After gaining powers, Lightning largely abandoned his Squad colleagues and began going on solo missions. However, the source of Lightning’s super-speed would make him age rapidly. It didn’t cause him too much trouble, except on one occasion, which is a pity because it’s an interesting concept. That seems to be the repeating refrain of this franchise: cool ideas with nowhere to go.
Run: 4 issues
Len Brown — which is also the name of the writer who co-created the book with Wally Wood — was a young T.H.U.N.D.E.R. agent who became the recipient of a power-bestowing belt. Said belt granted him superior density, strength, and durability for up to half an hour at a time.
While Dynamo is physically the strongest, he is young and hot-headed and therefore susceptible to mental attacks. He could also be lazy, and he was perpetually embroiled in a love triangle (or rather, a love pentagon) with good-girl secretary Alice and various femmes fatale. As such, some of his stories could get a bit silly.
Speaking of silly, Weed of all people got a back-up feature in Dynamo. It feels sort of like what would happen if you made Jughead a government agent. I mean Comics Jughead, not whatever is happening on Riverdale this week.
But, showing off his flexibility, Dynamo was a convincing subject for more serious stories, including one from T.H.U.N.D.E.R. Agents in which his constant battling results in PTSD (“combat fatigue,” as it was called then). Fortunately, T.H.U.N.D.E.R. has a cure for that.
Run: 2 issues
The hero known as NoMan was originally an elderly scientist, Anthony Dunn, in poor health. He figured out how to transfer his consciousness into a blue-skinned android, transforming him into a hero. He could now move at will between different android bodies, making him basically immortal, and turn invisible thanks to a cloak developed by the late Dr. Jennings.
This origin made for some compelling moments of angst, wherein NoMan regretted his lost humanity and wished to be normal again. In a couple stories, both in T.H.U.N.D.E.R. Agents, this resulted in drastic action, like the time he kidnapped a young woman in the hopes of marrying her and thus feeling more human — this despite the fact that he is really in his 70s. Kidnap someone your own age, you creep.
(I am kidding. Do not kidnap anyone.)
Run: 6 issues
This is the weakest link in the T.H.U.N.D.E.R. Agents universe. It had nothing to do with the rest of the books, except a tortured acronym. (U.N.D.E.R.S.E.A. stands for United Nations Department of Experiment and Research Systems Established at Atlantis.) It’s lightly implied that there’s a rivalry between the two organizations: when Undersea Agent 1 gains electromagnetic powers in Issue 2, U.N.D.E.R.S.E.A. is happy about it because it means they finally have a superpowered, T.H.U.N.D.E.R.-style agent of their own.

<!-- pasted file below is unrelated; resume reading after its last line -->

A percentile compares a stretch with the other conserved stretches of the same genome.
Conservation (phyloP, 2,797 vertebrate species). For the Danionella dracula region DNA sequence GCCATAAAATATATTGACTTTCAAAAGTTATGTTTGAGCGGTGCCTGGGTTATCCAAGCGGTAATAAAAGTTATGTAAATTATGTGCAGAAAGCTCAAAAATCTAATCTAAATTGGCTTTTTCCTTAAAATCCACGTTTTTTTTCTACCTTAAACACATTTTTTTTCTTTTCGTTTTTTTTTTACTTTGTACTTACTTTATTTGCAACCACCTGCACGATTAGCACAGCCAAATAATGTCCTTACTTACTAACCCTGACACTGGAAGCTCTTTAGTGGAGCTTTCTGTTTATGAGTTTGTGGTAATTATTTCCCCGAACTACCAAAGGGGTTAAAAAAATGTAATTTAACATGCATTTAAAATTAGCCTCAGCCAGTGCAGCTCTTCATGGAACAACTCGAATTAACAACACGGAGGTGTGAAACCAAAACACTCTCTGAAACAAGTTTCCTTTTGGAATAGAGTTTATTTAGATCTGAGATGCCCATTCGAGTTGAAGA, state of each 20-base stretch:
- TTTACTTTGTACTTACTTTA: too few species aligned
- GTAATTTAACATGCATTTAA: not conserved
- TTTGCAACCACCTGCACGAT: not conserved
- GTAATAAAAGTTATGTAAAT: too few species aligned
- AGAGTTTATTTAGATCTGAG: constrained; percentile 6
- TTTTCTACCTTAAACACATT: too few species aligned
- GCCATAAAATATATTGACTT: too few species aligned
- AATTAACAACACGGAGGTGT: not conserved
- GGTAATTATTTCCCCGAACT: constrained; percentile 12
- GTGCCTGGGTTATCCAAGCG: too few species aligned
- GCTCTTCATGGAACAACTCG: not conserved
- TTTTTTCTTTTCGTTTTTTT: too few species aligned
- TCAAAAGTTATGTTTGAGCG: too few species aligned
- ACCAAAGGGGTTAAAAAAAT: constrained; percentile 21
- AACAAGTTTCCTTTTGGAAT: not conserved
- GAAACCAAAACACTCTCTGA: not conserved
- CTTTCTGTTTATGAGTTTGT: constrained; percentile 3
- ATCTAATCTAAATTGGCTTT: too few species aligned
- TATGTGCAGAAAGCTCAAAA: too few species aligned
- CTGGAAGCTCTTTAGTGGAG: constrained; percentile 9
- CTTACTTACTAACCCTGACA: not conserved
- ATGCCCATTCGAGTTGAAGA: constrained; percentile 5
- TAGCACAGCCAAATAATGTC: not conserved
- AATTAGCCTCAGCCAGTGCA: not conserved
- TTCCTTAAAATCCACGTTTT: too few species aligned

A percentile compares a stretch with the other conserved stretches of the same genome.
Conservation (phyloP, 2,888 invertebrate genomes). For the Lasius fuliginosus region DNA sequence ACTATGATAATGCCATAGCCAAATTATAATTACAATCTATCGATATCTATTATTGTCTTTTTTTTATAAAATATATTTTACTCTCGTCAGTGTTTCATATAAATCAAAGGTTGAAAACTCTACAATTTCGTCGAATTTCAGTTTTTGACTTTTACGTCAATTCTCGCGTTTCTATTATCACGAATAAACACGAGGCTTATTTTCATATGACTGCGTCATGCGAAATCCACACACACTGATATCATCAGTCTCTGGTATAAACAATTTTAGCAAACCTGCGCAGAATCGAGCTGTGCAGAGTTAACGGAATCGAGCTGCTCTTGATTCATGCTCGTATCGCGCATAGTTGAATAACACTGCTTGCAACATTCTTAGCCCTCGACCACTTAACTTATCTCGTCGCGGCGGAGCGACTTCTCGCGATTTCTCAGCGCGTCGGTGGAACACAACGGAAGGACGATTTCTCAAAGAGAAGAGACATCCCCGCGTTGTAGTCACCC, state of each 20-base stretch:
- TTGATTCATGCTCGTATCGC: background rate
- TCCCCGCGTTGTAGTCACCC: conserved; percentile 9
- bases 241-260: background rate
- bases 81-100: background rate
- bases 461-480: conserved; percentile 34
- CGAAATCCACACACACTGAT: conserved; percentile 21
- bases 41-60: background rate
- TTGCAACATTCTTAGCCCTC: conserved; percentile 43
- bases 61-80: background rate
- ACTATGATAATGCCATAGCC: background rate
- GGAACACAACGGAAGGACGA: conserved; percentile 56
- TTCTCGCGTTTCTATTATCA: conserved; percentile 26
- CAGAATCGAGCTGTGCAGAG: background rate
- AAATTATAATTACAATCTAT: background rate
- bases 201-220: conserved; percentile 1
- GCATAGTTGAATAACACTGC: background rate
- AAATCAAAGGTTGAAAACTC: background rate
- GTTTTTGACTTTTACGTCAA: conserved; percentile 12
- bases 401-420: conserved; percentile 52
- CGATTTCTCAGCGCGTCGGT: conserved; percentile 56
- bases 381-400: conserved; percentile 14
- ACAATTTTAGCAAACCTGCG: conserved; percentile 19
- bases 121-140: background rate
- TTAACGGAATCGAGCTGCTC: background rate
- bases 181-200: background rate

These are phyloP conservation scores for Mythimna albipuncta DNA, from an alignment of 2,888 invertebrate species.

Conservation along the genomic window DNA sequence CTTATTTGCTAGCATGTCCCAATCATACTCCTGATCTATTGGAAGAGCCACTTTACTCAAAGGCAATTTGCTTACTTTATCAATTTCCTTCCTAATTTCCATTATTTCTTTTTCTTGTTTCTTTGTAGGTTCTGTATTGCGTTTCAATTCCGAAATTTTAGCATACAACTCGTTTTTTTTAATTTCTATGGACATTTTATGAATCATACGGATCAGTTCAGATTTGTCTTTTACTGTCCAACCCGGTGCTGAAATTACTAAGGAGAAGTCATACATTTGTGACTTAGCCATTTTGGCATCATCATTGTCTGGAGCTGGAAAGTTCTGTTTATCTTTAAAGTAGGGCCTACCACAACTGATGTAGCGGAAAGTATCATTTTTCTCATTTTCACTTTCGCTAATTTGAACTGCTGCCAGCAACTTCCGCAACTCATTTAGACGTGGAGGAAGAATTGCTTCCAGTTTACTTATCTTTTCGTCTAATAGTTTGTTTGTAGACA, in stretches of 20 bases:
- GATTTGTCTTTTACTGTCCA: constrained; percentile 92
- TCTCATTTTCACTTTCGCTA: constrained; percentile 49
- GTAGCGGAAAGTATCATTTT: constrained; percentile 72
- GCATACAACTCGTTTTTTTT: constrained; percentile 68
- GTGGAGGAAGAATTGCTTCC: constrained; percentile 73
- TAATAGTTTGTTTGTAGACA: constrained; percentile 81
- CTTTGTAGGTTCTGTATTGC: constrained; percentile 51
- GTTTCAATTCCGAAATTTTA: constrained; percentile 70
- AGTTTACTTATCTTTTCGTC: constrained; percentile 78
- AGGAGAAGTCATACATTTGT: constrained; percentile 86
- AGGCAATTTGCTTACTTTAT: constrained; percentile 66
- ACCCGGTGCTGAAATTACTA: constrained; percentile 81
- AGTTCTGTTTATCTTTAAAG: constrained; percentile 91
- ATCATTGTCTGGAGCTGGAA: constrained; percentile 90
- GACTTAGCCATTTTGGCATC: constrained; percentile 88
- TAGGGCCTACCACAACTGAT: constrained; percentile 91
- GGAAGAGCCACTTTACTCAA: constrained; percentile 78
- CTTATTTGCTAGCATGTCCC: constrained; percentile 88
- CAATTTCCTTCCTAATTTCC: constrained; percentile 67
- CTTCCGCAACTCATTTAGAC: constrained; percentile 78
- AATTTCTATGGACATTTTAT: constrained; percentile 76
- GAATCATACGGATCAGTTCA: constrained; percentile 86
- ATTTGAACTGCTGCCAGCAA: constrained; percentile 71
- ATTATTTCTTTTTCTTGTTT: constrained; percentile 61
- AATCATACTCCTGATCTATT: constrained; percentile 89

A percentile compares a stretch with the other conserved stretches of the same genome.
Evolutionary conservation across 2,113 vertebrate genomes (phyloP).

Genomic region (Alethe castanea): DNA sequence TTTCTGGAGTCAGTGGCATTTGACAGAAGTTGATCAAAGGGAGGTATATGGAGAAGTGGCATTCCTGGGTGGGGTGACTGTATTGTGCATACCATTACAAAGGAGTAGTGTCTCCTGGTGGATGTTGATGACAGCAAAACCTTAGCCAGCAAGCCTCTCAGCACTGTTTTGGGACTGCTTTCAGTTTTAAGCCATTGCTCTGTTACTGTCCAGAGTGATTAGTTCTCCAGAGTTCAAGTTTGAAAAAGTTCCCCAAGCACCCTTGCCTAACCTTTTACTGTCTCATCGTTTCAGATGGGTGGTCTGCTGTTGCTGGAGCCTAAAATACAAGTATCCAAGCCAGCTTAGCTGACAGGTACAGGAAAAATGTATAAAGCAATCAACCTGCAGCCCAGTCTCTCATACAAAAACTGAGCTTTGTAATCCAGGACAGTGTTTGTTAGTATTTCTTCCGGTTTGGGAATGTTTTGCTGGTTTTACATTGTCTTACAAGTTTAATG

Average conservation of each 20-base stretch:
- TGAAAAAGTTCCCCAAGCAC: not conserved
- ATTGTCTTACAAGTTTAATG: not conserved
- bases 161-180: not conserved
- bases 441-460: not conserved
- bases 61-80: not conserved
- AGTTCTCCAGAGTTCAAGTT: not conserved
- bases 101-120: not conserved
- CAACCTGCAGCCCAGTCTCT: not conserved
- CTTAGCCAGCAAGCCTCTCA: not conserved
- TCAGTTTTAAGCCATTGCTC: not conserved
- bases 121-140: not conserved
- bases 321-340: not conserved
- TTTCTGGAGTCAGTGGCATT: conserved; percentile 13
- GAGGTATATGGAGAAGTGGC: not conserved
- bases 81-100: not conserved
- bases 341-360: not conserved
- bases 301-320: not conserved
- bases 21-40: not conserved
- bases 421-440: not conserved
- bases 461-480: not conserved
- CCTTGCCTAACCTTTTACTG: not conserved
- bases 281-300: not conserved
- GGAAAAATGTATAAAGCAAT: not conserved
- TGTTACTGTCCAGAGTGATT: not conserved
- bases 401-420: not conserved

Undersea Agent 1 (and, for all intents and purposes, the only Undersea Agent) is really Lieutenant Davy Jones, who is stationed at an underwater base (in Atlantis, natch). From there, he and his borderline-useless sidekicks fight aliens, innocent wildlife, and would-be world conquerors with names like Doctor Fang.
I’m not showing you Doctor Fang because he is a bad, bad racist caricature. While the T.H.U.N.D.E.R. Agents franchise isn’t awash in overt bigotry, it is the ’60s, and it does come up now and then. So if you want to experience the franchise without that risk, you might want to stick with the reboot.
Yes, There Was a Reboot
Several publishers have tried to revive T.H.U.N.D.E.R. Agents over the years. Perhaps the most high-profile attempt was DC’s, which came out in 2010. Unfortunately, this reboot was written by Nick Spencer, the same genius who would go on to make Steve Rogers a Nazi while mocking trigger warnings and other hallmarks of left-wing activism.
Needless to say, Spencer’s involvement dampened my interest in the reboot immediately, and I only read the first three issues to get a feel for what it’s like.
It was fine, I guess?
They went the Mission: Impossible route of setting things in the present day and discarding most of the original cast in favor of new characters. I find this approach irritating, which is why I never watched beyond the first Mission: Impossible movie. On top of that, they darkened the premise considerably: every agent’s powers are now slowly killing them instead of just Lightning’s. This isn’t implausible, given how little they knew about Dr. Jennings’s inventions going in, but I didn’t care for this dark interpretation of the source material. So even if I didn’t dislike the writer, I would have bailed on the T.H.U.N.D.E.R. Agents reboot pretty fast.
But hey, the Mission: Impossible movies and dark comics are wild successes, so clearly my taste in such matters is questionable (or at least unmarketable). And to be fair, the reboot did some things better than the original — for example, by getting into the new Lightning’s head and really exploring the implications of his life-shortening speed.
For now, the T.H.U.N.D.E.R. Agents are once again dormant: the last pseudo-reboot attempt was in 2015, when DC introduced Agents of W.O.N.D.E.R., an alternate universe version of the team. Is this finally the end? I hope not. As evidenced by the franchise’s long afterlife, it has a lot of engaging characters and concepts to work with, and I personally think they have yet to reach their full potential. However, I must insist that any future reboots bring back the Weed Wagon.